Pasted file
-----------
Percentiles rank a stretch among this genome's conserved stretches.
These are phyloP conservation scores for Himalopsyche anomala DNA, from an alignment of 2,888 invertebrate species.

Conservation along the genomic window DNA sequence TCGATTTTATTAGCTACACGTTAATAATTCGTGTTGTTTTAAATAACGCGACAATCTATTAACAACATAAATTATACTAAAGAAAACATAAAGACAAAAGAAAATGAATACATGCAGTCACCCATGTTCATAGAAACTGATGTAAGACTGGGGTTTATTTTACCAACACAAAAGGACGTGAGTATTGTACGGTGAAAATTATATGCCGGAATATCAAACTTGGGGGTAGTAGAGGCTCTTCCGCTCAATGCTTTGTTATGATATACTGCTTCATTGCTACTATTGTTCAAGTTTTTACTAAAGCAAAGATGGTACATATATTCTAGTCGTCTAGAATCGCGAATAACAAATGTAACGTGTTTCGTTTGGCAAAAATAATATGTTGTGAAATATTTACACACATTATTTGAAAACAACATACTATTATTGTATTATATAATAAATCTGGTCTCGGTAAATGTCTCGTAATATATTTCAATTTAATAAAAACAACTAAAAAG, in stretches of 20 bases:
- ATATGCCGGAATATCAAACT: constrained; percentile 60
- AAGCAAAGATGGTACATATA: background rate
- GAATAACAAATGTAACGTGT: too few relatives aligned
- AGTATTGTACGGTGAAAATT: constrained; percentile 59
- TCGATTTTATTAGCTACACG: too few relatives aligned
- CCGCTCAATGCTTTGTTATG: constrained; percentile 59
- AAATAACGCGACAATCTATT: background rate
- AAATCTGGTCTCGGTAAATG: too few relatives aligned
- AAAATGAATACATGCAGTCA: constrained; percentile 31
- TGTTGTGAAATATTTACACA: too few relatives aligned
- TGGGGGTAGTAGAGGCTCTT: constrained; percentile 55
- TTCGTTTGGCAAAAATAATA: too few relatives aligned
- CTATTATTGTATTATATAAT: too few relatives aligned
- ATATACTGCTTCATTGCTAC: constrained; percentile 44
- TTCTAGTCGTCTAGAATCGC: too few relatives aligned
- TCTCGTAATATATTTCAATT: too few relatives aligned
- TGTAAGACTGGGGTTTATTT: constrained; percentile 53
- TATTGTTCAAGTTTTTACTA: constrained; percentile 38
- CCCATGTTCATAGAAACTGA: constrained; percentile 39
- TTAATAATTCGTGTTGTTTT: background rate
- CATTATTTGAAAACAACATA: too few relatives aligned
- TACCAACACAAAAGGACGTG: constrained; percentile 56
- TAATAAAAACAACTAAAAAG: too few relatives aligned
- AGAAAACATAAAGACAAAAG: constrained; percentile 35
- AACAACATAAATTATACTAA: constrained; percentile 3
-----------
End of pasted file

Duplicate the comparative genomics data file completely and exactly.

Percentiles rank a stretch among this genome's conserved stretches.
These are phyloP conservation scores for Himalopsyche anomala DNA, from an alignment of 2,888 invertebrate species.

Conservation along the genomic window DNA sequence TCGATTTTATTAGCTACACGTTAATAATTCGTGTTGTTTTAAATAACGCGACAATCTATTAACAACATAAATTATACTAAAGAAAACATAAAGACAAAAGAAAATGAATACATGCAGTCACCCATGTTCATAGAAACTGATGTAAGACTGGGGTTTATTTTACCAACACAAAAGGACGTGAGTATTGTACGGTGAAAATTATATGCCGGAATATCAAACTTGGGGGTAGTAGAGGCTCTTCCGCTCAATGCTTTGTTATGATATACTGCTTCATTGCTACTATTGTTCAAGTTTTTACTAAAGCAAAGATGGTACATATATTCTAGTCGTCTAGAATCGCGAATAACAAATGTAACGTGTTTCGTTTGGCAAAAATAATATGTTGTGAAATATTTACACACATTATTTGAAAACAACATACTATTATTGTATTATATAATAAATCTGGTCTCGGTAAATGTCTCGTAATATATTTCAATTTAATAAAAACAACTAAAAAG, in stretches of 20 bases:
- ATATGCCGGAATATCAAACT: constrained; percentile 60
- AAGCAAAGATGGTACATATA: background rate
- GAATAACAAATGTAACGTGT: too few relatives aligned
- AGTATTGTACGGTGAAAATT: constrained; percentile 59
- TCGATTTTATTAGCTACACG: too few relatives aligned
- CCGCTCAATGCTTTGTTATG: constrained; percentile 59
- AAATAACGCGACAATCTATT: background rate
- AAATCTGGTCTCGGTAAATG: too few relatives aligned
- AAAATGAATACATGCAGTCA: constrained; percentile 31
- TGTTGTGAAATATTTACACA: too few relatives aligned
- TGGGGGTAGTAGAGGCTCTT: constrained; percentile 55
- TTCGTTTGGCAAAAATAATA: too few relatives aligned
- CTATTATTGTATTATATAAT: too few relatives aligned
- ATATACTGCTTCATTGCTAC: constrained; percentile 44
- TTCTAGTCGTCTAGAATCGC: too few relatives aligned
- TCTCGTAATATATTTCAATT: too few relatives aligned
- TGTAAGACTGGGGTTTATTT: constrained; percentile 53
- TATTGTTCAAGTTTTTACTA: constrained; percentile 38
- CCCATGTTCATAGAAACTGA: constrained; percentile 39
- TTAATAATTCGTGTTGTTTT: background rate
- CATTATTTGAAAACAACATA: too few relatives aligned
- TACCAACACAAAAGGACGTG: constrained; percentile 56
- TAATAAAAACAACTAAAAAG: too few relatives aligned
- AGAAAACATAAAGACAAAAG: constrained; percentile 35
- AACAACATAAATTATACTAA: constrained; percentile 3